How protecting our ocean's biodiversity will help humanity

The oceans are home to an incredible diversity of life and they supply humans with vital ecosystem services providing food, employment, and recreation.  However, mismanagement of fisheries and the compounding effects of pollution and climate change have caused a massive loss of biodiversity, driven numerous species towards extinction, and resulted in serial depletion of species that humans catch for food. Dr. Cameron Ainsworth at the University of South Florida studies the impact that human beings have on marine ecosystems with the hope that he can influence marine policy to recognize and abate these negative effects. His research is used to inform government and conservation organizations dealing with various environmental problems including threatened species, oil impacts, food security, and climate change.

The loss of marine biodiversity is a complex issue because of the many organisms and environmental factors that interact within ecosystems. Dr. Ainsworth builds computer models of marine ecosystems representing fish, birds, mammals, turtles, and human beings to look at the whole ecosystem and how the parts work together. This unique approach allows him to collaborate with experts in many different fields and integrate their work into one product. His studies help to shape ocean policy at the state and federal level so that we may better preserve the natural environment, ensure sustainable fisheries, and help reverse a culture that caused these problems. Dr. Ainsworth's research will help us better understand the role that human beings play in the ecosystem and how effective stewardship of resources can preserve the environment for the benefit and enjoyment of future generations.

Current research projects include:

  • Climate Change: Dr. Ainsworth studies the effects of changing water temperatures, ocean acidification, and other environmental factors. His research suggests that the effects of climate change are clearly noticeable in terms of biodiversity loss, loss of coral reefs, and increased extinction risk in the most vulnerable species. His efforts are able to forecast future scenarios up to about 50 years from now in a variety of locations including the North Pacific, Mexico, Indonesia, and the Gulf of Mexico. 

  • Oil Spill Study: The Deepwater Horizon oil spill in the Gulf of Mexico has been a primary focus of Dr. Ainsworth's studies since 2011. His study works to tease apart the numerous effects of the oil in the ecosystem including effects on plankton, increases in fish diseases, and disrupted migration patterns for mammals and fish. When completed, Dr. Ainsworth's model, titled "Atlantis" will give his team the unprecedented capability to simulate marine ecosystem dynamics in the Gulf of Mexico, and to help prepare for future oil spills.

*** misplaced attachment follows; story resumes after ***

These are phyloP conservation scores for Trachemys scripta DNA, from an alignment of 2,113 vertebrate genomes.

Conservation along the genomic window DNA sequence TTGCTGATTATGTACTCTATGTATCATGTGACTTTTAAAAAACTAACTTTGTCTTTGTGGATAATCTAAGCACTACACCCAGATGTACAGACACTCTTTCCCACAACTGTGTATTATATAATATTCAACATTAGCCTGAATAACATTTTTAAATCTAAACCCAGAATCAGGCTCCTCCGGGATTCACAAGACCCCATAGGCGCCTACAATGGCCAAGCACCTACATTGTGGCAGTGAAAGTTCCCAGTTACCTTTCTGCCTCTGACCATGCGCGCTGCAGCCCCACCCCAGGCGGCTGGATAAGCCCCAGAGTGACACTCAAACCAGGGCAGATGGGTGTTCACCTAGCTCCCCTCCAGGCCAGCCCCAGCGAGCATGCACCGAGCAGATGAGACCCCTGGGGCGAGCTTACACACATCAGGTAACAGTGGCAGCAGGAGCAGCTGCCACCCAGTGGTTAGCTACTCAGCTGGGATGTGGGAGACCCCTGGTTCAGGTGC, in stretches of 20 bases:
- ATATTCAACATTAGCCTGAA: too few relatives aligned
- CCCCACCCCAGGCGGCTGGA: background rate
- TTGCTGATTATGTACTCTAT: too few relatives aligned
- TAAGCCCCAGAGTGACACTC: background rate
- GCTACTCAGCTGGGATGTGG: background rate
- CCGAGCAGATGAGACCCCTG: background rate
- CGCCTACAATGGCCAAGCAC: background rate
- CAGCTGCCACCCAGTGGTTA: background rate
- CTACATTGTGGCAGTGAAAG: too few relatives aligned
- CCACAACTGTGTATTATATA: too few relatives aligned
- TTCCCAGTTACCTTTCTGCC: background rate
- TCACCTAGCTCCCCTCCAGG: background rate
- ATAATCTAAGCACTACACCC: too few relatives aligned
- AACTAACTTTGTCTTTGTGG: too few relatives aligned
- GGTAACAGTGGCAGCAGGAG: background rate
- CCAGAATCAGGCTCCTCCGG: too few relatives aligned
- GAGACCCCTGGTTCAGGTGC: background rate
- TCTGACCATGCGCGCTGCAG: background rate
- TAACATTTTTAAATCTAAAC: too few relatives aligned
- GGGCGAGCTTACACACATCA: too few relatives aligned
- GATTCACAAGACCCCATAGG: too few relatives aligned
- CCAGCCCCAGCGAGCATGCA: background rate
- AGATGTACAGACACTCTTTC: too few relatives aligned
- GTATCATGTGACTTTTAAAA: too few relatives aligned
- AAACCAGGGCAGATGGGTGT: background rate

• Fisheries Management: Dr. Ainsworth hopes to understand how scientists can manage ecosystems to protect biodiversity by designating marine protected areas: spatial fishery closures meant to protect essential marine habitats and breeding populations of species. Dr. Ainsworth has completed a number of projects that have looked at the conservation and economic benefits of protecting biologically important areas like coral reefs. In addition to marine protected areas, he looks at other options for fisheries management such as the use of quotas and harvest control rules in reducing overexploitation of fish stocks.


Dr. Ainsworth received his B.S. Marine Biology and later his Ph.D. in Resource Management and Environmental Studies from the University of British Columbia. His specialized work in creating models of marine ecosystems has inspired a global, long-term approach to understanding environmental risks caused by human interaction with marine ecosystems. In 2013, Dr. Ainsworth received a prestigious Sloan Research Fellowship, awarded to stimulate fundamental research by early-career scientists and scholars of outstanding promise.

Dr. Ainsworth's uncle was a fisherman and let Dr. Ainsworth work on his boat when he was young. In addition, he grew up on the coast in British Columbia, Canada. Therefore, his interest in preserving the cultural aspects marine life brings to humanity are very important to him. Specifically, Dr. Ainsworth has an interest in preserving the culture of commercial fisheries in which he believes fishermen fish out of necessity but also because it is culturally relevant.


In the News


Lessons in Modelling and Management of Marine Ecosystems: The Atlantis Experience. Fish and Fisheries.


Presence of harbor seals (Phoca vitulina) may increase exploitable fish biomass in the Strait of Georgia


Quantifying Species Abundance Trends in the Northern Gulf of California Using Local Ecological Knowledge


A statistical approach for estimating fish diet compositions from multiple data sources: Gulf of California case study


A bioeconomic optimization approach to marine ecosystem restoration: British Columbia case study



Sloan Fellowship Award, 2013

Outstanding Faculty Award, University of South Florida, 2014